Green hydrogen has been receiving attention as a potential energy source of the future.
Below, we outline what it is, how it’s produced, how it compares to blue hydrogen and other types of hydrogen, what it’s potential pros and cons might be, along with other potentially important information to consider about the energy source.
What Is Green Hydrogen? (Definition/Meaning)
‘Green hydrogen’ is hydrogen that is manufactured/produced using renewable energy sources (like solar or wind energy)
How Is Green Hydrogen Made, & What Is It Made From?
Green hydrogen is hydrogen that is produced using the process of electrolysis, with renewable energy (from energy sources like solar, or wind)
The process of electrolysis for green hydrogen involves passing an electrical current over water to split/separate the water into hydrogen and oxygen, with the electrical current being generated with renewable energy
The renewable energy used might be surplus renewable energy (that would otherwise have to be stored in a battery for example)
Difference Between ‘Green Hydrogen’ & ‘Normal Hydrogen’
Some of the key differences might be:
‘Normal hydrogen’ is made via the steam reforming of natural gas (also called steam methane reforming)
The outputs from this process are hydrogen, and carbon dioxide (the carbon dioxide forms when water is added to the carbon monoxide that comes from the chemical reaction when natural gas is mixed with hot steam)
The vast majority of the world’s hydrogen is made this way
It is sometimes referred to as ‘grey hydrogen’
Read more about how ‘normal hydrogen’ is made in this guide
Instead of using natural gas and steam reforming during production, green hydrogen uses electrolysis and renewable energy
So, it uses a different process and energy source for production
Additionally, the output from the process is hydrogen and oxygen – not hydrogen and carbon dioxide
Much less hydrogen is produced worldwide using electrolysis compared to steam reforming
Blue Hydrogen vs Green Hydrogen vs Grey Hydrogen vs Brown Hydrogen: What’s The Difference?
Hydrogen can be referred to as different names, depending on the way it’s produced.
Some of those names, and the main differences between them might be:
‘Blue hydrogen’ is hydrogen made from steam methane reforming, but, it differs to normal hydrogen production (i.e. ‘grey hydrogen’) in that it uses carbon capture and storage to capture and store the carbon dioxide produced during production underground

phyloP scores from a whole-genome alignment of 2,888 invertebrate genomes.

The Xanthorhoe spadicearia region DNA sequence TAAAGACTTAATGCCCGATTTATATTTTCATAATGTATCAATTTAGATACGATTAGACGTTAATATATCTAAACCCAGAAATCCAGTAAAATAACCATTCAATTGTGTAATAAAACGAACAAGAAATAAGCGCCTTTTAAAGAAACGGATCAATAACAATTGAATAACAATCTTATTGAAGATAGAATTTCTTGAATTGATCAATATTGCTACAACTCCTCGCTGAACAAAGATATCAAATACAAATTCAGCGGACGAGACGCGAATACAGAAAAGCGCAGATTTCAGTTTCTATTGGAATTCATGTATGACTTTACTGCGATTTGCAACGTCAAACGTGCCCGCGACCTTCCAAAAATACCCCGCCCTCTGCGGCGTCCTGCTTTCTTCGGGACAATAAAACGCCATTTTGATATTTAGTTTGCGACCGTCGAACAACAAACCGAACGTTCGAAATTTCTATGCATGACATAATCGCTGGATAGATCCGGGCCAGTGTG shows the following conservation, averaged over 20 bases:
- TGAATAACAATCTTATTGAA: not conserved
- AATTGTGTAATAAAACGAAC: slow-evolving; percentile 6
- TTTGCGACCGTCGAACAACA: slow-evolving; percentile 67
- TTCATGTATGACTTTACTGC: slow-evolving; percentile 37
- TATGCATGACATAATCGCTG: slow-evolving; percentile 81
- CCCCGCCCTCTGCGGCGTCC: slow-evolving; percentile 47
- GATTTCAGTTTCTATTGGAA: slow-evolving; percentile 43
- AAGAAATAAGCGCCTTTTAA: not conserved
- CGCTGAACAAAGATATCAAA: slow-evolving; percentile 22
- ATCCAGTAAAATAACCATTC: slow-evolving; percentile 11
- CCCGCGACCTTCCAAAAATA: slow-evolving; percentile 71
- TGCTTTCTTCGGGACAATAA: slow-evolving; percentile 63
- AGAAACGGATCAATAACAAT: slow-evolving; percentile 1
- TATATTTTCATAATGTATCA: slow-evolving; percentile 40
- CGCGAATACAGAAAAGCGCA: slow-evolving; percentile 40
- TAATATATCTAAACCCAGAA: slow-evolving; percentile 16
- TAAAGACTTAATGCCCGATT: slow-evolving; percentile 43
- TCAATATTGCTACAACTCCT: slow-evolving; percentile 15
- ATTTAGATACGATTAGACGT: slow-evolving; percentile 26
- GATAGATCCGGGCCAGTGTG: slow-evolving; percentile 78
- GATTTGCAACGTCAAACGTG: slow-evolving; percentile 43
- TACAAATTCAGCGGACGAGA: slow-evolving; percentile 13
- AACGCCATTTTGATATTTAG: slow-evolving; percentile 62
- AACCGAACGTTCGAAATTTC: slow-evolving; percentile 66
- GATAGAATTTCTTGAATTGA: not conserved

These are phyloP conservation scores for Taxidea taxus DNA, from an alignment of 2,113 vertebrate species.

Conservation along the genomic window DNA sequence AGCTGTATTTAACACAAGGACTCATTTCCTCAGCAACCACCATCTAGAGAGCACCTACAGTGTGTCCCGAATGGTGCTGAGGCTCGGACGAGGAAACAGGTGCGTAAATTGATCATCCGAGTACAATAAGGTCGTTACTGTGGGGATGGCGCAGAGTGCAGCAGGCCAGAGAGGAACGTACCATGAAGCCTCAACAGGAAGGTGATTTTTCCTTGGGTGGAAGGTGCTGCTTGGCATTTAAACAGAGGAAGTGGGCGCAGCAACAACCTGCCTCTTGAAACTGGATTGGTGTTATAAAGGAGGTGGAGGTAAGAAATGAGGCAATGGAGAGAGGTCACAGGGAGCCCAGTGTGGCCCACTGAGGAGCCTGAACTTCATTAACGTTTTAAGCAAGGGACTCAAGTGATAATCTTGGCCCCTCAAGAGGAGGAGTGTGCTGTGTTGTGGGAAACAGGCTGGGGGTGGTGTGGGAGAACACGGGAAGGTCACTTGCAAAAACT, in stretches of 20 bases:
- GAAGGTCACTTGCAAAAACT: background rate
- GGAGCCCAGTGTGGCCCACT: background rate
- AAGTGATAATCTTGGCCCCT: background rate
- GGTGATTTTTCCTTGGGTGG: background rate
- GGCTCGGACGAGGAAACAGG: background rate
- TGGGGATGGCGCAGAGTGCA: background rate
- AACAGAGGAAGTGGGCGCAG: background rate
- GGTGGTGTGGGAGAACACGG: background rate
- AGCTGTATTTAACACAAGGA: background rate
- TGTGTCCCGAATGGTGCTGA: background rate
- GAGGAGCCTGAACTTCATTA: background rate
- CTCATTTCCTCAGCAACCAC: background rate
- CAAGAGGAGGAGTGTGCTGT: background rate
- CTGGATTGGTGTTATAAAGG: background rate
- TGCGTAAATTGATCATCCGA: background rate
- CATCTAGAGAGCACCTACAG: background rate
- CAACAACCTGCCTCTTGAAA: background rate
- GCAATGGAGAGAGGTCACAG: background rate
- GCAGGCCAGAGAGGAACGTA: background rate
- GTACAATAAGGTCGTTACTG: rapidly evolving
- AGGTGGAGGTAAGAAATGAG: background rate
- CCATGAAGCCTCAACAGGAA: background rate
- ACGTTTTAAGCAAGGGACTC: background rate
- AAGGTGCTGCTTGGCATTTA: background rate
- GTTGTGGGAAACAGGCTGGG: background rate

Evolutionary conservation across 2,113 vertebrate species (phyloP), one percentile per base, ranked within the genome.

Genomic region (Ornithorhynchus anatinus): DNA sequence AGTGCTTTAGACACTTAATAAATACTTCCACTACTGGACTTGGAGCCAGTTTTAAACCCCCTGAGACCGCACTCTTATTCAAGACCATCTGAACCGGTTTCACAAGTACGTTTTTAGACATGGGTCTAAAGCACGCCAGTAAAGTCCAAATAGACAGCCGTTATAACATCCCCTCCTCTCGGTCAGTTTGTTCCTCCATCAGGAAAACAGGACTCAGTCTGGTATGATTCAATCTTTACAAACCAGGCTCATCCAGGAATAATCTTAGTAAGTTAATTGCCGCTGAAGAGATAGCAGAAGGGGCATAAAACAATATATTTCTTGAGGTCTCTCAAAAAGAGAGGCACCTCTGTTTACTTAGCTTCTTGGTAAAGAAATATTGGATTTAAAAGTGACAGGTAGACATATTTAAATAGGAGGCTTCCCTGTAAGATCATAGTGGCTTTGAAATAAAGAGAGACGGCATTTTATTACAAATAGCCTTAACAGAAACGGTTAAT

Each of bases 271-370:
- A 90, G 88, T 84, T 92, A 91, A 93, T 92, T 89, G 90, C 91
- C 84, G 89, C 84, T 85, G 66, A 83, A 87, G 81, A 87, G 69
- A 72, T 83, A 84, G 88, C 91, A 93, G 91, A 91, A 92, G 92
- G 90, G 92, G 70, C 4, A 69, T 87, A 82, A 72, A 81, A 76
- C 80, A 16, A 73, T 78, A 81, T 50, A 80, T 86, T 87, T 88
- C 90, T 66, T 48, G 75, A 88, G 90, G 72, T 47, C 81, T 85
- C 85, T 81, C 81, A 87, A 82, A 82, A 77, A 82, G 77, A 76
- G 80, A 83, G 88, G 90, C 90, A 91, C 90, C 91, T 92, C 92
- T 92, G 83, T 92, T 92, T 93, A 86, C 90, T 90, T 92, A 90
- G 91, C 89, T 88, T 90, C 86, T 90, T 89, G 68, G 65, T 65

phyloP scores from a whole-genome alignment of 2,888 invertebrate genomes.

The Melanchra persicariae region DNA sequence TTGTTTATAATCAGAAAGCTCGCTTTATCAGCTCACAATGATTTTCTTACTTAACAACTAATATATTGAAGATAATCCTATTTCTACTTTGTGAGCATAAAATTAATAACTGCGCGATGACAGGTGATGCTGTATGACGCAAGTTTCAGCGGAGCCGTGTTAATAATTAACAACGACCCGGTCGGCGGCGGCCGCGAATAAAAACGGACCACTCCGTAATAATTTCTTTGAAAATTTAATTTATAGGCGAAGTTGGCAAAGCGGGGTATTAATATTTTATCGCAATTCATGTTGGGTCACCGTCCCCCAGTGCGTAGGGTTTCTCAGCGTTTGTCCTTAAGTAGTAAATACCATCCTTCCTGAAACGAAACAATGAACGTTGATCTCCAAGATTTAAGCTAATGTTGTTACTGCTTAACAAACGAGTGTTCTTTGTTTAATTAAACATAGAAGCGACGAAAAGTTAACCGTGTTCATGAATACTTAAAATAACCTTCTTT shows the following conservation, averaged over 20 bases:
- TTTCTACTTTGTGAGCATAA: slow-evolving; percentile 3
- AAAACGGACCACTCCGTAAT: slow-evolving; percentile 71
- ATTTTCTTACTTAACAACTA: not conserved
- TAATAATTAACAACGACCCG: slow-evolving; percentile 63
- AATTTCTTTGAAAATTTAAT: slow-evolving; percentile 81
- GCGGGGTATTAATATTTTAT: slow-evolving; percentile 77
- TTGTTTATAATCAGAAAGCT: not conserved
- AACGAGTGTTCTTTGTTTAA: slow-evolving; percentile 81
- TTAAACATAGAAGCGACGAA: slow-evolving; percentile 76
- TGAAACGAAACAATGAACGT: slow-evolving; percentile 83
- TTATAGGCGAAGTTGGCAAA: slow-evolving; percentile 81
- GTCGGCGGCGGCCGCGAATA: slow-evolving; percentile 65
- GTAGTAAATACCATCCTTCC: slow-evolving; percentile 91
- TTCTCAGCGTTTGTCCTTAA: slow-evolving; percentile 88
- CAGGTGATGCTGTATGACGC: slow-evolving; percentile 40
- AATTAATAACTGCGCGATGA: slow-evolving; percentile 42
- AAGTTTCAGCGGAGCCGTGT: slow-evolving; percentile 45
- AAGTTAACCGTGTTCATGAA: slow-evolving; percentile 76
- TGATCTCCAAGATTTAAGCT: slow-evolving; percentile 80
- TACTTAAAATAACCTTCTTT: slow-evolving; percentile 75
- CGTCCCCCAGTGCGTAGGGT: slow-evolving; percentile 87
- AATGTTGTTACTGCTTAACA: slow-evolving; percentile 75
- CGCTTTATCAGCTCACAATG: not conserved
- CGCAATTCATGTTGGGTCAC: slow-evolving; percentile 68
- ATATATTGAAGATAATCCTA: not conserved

So, it might be considered more sustainable than normal hydrogen production for this reason
We’ve described ‘green hydrogen’ elsewhere in this guide
‘Grey hydrogen’ is a phrase used to describe normal hydrogen
This is hydrogen produced with steam methane reforming, but without the use of carbon capture and storage
‘Brown hydrogen’ is hydrogen produced from black coal or brown coal
It is sometimes referred to as ‘black hydrogen’ too
Brown hydrogen is produced using the coal gasification process, whereby coal is subject to heat and pressure (via heat and oxygen), and broken down into a ‘syngas’
The outputs are hydrogen, carbon monoxide, and also carbon dioxide
What Is Green Hydrogen Used For?
Green hydrogen can be used for the same uses as regular hydrogen
For example, hydrogen can be used in a fuel cell, to generate electricity or heat
Some common uses of hydrogen are as a fuel for vehicles (in transportation), and for electricity or heat in buildings
Read more about the various uses of hydrogen in this guide
One example of a niche use of green hydrogen specifically might be for ‘green steel’
How Much Green Hydrogen Is Currently Being Produced?
From the data below, it might be accurate to say that only a very small % of hydrogen worldwide is green hydrogen, produced with electrolysis and renewable energy.
That % might be between 0.1% and 1%.
[In 2021 …] green hydrogen accounts for just 0.1% of global hydrogen production … (weforum.org)
Electricity had a global average renewable share of about 33% in 2021, which means that only about 1% of global hydrogen output is produced with renewable energy.
Electrolytic hydrogen from dedicated production remained limited to demonstration projects adding up to a total capacity 0.7 GW in 2021.
Largest Green Hydrogen Plants In The World Today (& Their Production Capacity)
Over the past few years, several countries have planned or undertaken construction for the largest green hydrogen plant in the world.
Each new plant in different locations has superseded the previous one in terms of size or production capacity.
As of 2023, construction started for the world’s biggest green hydrogen plant (using solar and wind for hydrogen production) in Inner Mongolia. This is a demonstration project.